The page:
Monday, June 23, 2008


SARAJEVO, Bosnia (June 23,2008) – “Bosnia must focus on realizing the advantages of the Stabilisation and Association Agreement (SAA) between Bosnia and the EU,” the International community's High Representative and EU Special Representative in Bosnia, Miroslav Lajčák said during the meeting with Secretary General of the Regional Cooperation Council Hido Biščević in the Bosnian capital Sarajevo.

Lajčák set out his view of the core challenges facing Bosnia following the signature of the Stabilisation and Association Agreement last week.

The SAA establishes a free-trade area between the EU and Bosnia. Countries that have gone through this process have seen Foreign Direct Investment boosted.

For consumers, the advantages are clear; products from the EU should become cheaper, and there is still time for Bosnia’s businesses to adjust to the new environment. In the areas vital for Bosnia’s economy local producers will be protected with full liberalisation until 2013.

“But the country cannot loose must not loose any more time in carrying out crucial economci reforms such as structural reforms and in realising its economic potential” said Lajčák.

The competitiveness of the Bosnian economy must be raised Lajčák and Biščević agreed. The country must make the most of the EU funding; research and development programmes are available and can help the Bosnian economy – but Bosnia must make itself ready to apply for them.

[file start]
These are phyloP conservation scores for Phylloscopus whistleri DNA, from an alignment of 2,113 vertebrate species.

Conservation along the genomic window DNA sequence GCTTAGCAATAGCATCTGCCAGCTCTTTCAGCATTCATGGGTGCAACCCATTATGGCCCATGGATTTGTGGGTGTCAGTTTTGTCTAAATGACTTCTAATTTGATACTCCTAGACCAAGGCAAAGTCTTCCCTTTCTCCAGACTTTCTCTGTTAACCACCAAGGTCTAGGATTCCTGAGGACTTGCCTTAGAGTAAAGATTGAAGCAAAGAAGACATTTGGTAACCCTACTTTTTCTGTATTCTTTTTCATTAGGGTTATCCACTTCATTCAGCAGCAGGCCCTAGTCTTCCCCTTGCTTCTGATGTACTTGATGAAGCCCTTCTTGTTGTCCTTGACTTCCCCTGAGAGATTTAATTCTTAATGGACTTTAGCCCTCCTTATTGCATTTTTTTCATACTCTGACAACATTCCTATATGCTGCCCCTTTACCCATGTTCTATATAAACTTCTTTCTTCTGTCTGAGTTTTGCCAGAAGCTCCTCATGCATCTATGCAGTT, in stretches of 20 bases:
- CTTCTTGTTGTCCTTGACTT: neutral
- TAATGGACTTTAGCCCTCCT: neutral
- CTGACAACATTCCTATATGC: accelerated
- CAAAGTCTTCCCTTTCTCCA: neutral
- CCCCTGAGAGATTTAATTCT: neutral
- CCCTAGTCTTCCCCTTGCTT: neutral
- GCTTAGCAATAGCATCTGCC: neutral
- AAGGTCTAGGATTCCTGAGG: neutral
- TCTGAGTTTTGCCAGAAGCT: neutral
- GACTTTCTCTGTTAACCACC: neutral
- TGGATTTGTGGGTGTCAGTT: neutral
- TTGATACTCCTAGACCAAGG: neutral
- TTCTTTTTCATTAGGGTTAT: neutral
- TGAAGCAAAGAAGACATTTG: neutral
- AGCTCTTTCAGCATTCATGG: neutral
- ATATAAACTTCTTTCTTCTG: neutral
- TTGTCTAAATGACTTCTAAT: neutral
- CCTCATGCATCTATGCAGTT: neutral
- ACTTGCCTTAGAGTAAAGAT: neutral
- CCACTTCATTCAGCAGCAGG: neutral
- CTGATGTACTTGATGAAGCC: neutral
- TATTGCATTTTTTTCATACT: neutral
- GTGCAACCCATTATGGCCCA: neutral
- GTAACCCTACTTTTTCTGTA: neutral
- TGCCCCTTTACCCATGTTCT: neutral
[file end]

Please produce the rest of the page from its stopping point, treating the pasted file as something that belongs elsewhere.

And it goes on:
“The country must drive its reform agenda forward to prevent exports from slowing,” said Lajčák.

By making use of the Regional Cooperation Council’s promotion of integration in South Eastern Europe, Bosnia can invigorate economic relations with the region, the country’s main export market.

Lajčák and Biščević agreed that Bosnia must show a stronger policy of ownership and improved policy coordination.

“There has been progress. The ‘Platform for Action’, agreed among the Bosnian State and Entity Prime Ministers and the Brcko Mayor last October, has lead to the adoption of the Law on Pharmaceuticals and on Fiscal Council but the law on Obligations and a State level Banking Supervision system “remain stalled because of political disagreement,” Lajčák said.

Lajčák also briefed Biščević on the Peace Implementation Council’s policy for the OHR’s transition to the EUSR. The PIC’s five objectives and two conditions overlap with EU integration. “Solutions for State Property, the National Fiscal Council and a Judicial Sector Strategy represent core elements for the EU agenda,” he said.

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